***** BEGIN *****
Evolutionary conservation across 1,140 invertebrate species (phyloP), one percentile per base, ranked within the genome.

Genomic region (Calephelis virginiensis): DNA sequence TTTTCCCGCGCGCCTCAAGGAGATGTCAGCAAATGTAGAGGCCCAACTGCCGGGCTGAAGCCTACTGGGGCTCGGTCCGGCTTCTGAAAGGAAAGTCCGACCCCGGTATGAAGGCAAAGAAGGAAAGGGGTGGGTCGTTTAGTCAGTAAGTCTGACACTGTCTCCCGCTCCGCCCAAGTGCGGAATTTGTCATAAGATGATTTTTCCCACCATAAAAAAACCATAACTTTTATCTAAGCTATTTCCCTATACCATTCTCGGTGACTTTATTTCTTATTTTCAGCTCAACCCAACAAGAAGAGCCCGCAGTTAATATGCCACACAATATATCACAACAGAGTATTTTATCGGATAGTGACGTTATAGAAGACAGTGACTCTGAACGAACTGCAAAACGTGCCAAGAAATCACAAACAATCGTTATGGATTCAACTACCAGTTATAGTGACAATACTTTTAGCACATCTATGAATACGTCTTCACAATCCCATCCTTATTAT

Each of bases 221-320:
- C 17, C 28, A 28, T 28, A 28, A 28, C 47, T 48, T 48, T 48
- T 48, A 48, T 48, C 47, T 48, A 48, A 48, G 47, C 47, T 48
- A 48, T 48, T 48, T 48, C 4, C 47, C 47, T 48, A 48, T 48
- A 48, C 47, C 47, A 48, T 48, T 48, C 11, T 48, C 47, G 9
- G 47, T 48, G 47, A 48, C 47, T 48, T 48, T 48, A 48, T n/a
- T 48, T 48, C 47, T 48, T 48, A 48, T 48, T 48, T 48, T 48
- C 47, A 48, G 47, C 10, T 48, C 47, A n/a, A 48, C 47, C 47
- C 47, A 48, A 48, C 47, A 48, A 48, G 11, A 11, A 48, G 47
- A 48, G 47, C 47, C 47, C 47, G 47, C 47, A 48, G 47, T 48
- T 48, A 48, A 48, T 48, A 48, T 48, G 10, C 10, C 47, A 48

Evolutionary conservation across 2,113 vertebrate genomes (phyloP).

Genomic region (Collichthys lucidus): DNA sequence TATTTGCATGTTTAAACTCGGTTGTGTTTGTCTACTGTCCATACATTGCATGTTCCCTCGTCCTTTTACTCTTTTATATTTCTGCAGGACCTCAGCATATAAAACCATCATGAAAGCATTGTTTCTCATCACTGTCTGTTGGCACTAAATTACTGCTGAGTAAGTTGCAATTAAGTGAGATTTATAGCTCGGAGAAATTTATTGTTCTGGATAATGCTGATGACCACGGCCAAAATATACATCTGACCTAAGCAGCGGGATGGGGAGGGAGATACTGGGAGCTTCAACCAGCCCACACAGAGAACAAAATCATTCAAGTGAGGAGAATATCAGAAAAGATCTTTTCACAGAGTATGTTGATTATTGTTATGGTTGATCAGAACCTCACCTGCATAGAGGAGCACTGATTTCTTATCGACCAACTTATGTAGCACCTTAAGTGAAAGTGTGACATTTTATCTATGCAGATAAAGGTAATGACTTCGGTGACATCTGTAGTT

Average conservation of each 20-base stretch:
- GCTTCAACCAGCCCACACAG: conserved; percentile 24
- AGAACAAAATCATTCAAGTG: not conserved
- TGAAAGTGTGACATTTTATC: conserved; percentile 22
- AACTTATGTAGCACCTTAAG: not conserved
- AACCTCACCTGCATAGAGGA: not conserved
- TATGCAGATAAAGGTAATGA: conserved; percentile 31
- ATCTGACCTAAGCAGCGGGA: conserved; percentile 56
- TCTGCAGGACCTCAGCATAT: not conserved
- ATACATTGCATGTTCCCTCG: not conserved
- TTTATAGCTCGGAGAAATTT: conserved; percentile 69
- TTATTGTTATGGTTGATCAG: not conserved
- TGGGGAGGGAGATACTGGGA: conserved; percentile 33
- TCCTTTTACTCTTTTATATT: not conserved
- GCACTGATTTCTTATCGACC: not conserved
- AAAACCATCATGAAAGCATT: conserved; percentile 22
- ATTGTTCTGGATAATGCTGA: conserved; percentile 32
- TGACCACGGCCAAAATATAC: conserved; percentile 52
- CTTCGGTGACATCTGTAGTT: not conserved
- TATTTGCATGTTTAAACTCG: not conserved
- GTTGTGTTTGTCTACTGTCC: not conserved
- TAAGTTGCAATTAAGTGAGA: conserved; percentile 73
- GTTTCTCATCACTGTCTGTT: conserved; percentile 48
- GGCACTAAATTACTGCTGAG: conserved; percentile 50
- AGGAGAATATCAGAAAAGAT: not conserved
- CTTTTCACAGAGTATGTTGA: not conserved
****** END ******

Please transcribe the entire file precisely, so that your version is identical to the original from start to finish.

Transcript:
Evolutionary conservation across 1,140 invertebrate species (phyloP), one percentile per base, ranked within the genome.

Genomic region (Calephelis virginiensis): DNA sequence TTTTCCCGCGCGCCTCAAGGAGATGTCAGCAAATGTAGAGGCCCAACTGCCGGGCTGAAGCCTACTGGGGCTCGGTCCGGCTTCTGAAAGGAAAGTCCGACCCCGGTATGAAGGCAAAGAAGGAAAGGGGTGGGTCGTTTAGTCAGTAAGTCTGACACTGTCTCCCGCTCCGCCCAAGTGCGGAATTTGTCATAAGATGATTTTTCCCACCATAAAAAAACCATAACTTTTATCTAAGCTATTTCCCTATACCATTCTCGGTGACTTTATTTCTTATTTTCAGCTCAACCCAACAAGAAGAGCCCGCAGTTAATATGCCACACAATATATCACAACAGAGTATTTTATCGGATAGTGACGTTATAGAAGACAGTGACTCTGAACGAACTGCAAAACGTGCCAAGAAATCACAAACAATCGTTATGGATTCAACTACCAGTTATAGTGACAATACTTTTAGCACATCTATGAATACGTCTTCACAATCCCATCCTTATTAT

Each of bases 221-320:
- C 17, C 28, A 28, T 28, A 28, A 28, C 47, T 48, T 48, T 48
- T 48, A 48, T 48, C 47, T 48, A 48, A 48, G 47, C 47, T 48
- A 48, T 48, T 48, T 48, C 4, C 47, C 47, T 48, A 48, T 48
- A 48, C 47, C 47, A 48, T 48, T 48, C 11, T 48, C 47, G 9
- G 47, T 48, G 47, A 48, C 47, T 48, T 48, T 48, A 48, T n/a
- T 48, T 48, C 47, T 48, T 48, A 48, T 48, T 48, T 48, T 48
- C 47, A 48, G 47, C 10, T 48, C 47, A n/a, A 48, C 47, C 47
- C 47, A 48, A 48, C 47, A 48, A 48, G 11, A 11, A 48, G 47
- A 48, G 47, C 47, C 47, C 47, G 47, C 47, A 48, G 47, T 48
- T 48, A 48, A 48, T 48, A 48, T 48, G 10, C 10, C 47, A 48

Evolutionary conservation across 2,113 vertebrate genomes (phyloP).

Genomic region (Collichthys lucidus): DNA sequence TATTTGCATGTTTAAACTCGGTTGTGTTTGTCTACTGTCCATACATTGCATGTTCCCTCGTCCTTTTACTCTTTTATATTTCTGCAGGACCTCAGCATATAAAACCATCATGAAAGCATTGTTTCTCATCACTGTCTGTTGGCACTAAATTACTGCTGAGTAAGTTGCAATTAAGTGAGATTTATAGCTCGGAGAAATTTATTGTTCTGGATAATGCTGATGACCACGGCCAAAATATACATCTGACCTAAGCAGCGGGATGGGGAGGGAGATACTGGGAGCTTCAACCAGCCCACACAGAGAACAAAATCATTCAAGTGAGGAGAATATCAGAAAAGATCTTTTCACAGAGTATGTTGATTATTGTTATGGTTGATCAGAACCTCACCTGCATAGAGGAGCACTGATTTCTTATCGACCAACTTATGTAGCACCTTAAGTGAAAGTGTGACATTTTATCTATGCAGATAAAGGTAATGACTTCGGTGACATCTGTAGTT

Average conservation of each 20-base stretch:
- GCTTCAACCAGCCCACACAG: conserved; percentile 24
- AGAACAAAATCATTCAAGTG: not conserved
- TGAAAGTGTGACATTTTATC: conserved; percentile 22
- AACTTATGTAGCACCTTAAG: not conserved
- AACCTCACCTGCATAGAGGA: not conserved
- TATGCAGATAAAGGTAATGA: conserved; percentile 31
- ATCTGACCTAAGCAGCGGGA: conserved; percentile 56
- TCTGCAGGACCTCAGCATAT: not conserved
- ATACATTGCATGTTCCCTCG: not conserved
- TTTATAGCTCGGAGAAATTT: conserved; percentile 69
- TTATTGTTATGGTTGATCAG: not conserved
- TGGGGAGGGAGATACTGGGA: conserved; percentile 33
- TCCTTTTACTCTTTTATATT: not conserved
- GCACTGATTTCTTATCGACC: not conserved
- AAAACCATCATGAAAGCATT: conserved; percentile 22
- ATTGTTCTGGATAATGCTGA: conserved; percentile 32
- TGACCACGGCCAAAATATAC: conserved; percentile 52
- CTTCGGTGACATCTGTAGTT: not conserved
- TATTTGCATGTTTAAACTCG: not conserved
- GTTGTGTTTGTCTACTGTCC: not conserved
- TAAGTTGCAATTAAGTGAGA: conserved; percentile 73
- GTTTCTCATCACTGTCTGTT: conserved; percentile 48
- GGCACTAAATTACTGCTGAG: conserved; percentile 50
- AGGAGAATATCAGAAAAGAT: not conserved
- CTTTTCACAGAGTATGTTGA: not conserved